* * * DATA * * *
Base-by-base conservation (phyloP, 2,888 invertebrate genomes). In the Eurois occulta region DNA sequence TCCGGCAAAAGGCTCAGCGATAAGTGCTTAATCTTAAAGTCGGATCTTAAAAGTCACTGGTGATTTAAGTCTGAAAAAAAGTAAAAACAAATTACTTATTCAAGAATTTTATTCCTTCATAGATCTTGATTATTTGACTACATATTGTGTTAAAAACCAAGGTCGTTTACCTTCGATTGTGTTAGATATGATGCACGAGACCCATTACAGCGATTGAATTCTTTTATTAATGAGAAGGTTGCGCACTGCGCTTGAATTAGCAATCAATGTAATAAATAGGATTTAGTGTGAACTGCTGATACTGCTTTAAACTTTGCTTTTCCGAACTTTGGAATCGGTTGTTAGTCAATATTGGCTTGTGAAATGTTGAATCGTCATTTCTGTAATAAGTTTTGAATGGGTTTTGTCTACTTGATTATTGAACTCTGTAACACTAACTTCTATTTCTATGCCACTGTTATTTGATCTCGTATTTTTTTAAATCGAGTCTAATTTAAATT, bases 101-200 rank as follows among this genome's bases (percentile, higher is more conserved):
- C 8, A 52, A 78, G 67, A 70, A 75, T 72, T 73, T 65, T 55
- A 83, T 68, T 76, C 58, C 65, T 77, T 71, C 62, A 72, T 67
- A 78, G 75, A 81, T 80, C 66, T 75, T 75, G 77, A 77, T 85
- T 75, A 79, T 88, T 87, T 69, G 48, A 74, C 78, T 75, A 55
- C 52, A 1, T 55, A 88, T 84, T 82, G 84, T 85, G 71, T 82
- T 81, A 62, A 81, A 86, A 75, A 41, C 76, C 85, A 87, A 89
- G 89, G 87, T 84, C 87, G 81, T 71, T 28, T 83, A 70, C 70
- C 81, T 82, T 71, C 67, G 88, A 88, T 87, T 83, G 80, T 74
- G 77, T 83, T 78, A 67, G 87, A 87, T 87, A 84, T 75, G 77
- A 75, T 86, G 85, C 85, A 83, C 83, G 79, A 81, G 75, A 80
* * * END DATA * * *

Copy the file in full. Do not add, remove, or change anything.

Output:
Base-by-base conservation (phyloP, 2,888 invertebrate genomes). In the Eurois occulta region DNA sequence TCCGGCAAAAGGCTCAGCGATAAGTGCTTAATCTTAAAGTCGGATCTTAAAAGTCACTGGTGATTTAAGTCTGAAAAAAAGTAAAAACAAATTACTTATTCAAGAATTTTATTCCTTCATAGATCTTGATTATTTGACTACATATTGTGTTAAAAACCAAGGTCGTTTACCTTCGATTGTGTTAGATATGATGCACGAGACCCATTACAGCGATTGAATTCTTTTATTAATGAGAAGGTTGCGCACTGCGCTTGAATTAGCAATCAATGTAATAAATAGGATTTAGTGTGAACTGCTGATACTGCTTTAAACTTTGCTTTTCCGAACTTTGGAATCGGTTGTTAGTCAATATTGGCTTGTGAAATGTTGAATCGTCATTTCTGTAATAAGTTTTGAATGGGTTTTGTCTACTTGATTATTGAACTCTGTAACACTAACTTCTATTTCTATGCCACTGTTATTTGATCTCGTATTTTTTTAAATCGAGTCTAATTTAAATT, bases 101-200 rank as follows among this genome's bases (percentile, higher is more conserved):
- C 8, A 52, A 78, G 67, A 70, A 75, T 72, T 73, T 65, T 55
- A 83, T 68, T 76, C 58, C 65, T 77, T 71, C 62, A 72, T 67
- A 78, G 75, A 81, T 80, C 66, T 75, T 75, G 77, A 77, T 85
- T 75, A 79, T 88, T 87, T 69, G 48, A 74, C 78, T 75, A 55
- C 52, A 1, T 55, A 88, T 84, T 82, G 84, T 85, G 71, T 82
- T 81, A 62, A 81, A 86, A 75, A 41, C 76, C 85, A 87, A 89
- G 89, G 87, T 84, C 87, G 81, T 71, T 28, T 83, A 70, C 70
- C 81, T 82, T 71, C 67, G 88, A 88, T 87, T 83, G 80, T 74
- G 77, T 83, T 78, A 67, G 87, A 87, T 87, A 84, T 75, G 77
- A 75, T 86, G 85, C 85, A 83, C 83, G 79, A 81, G 75, A 80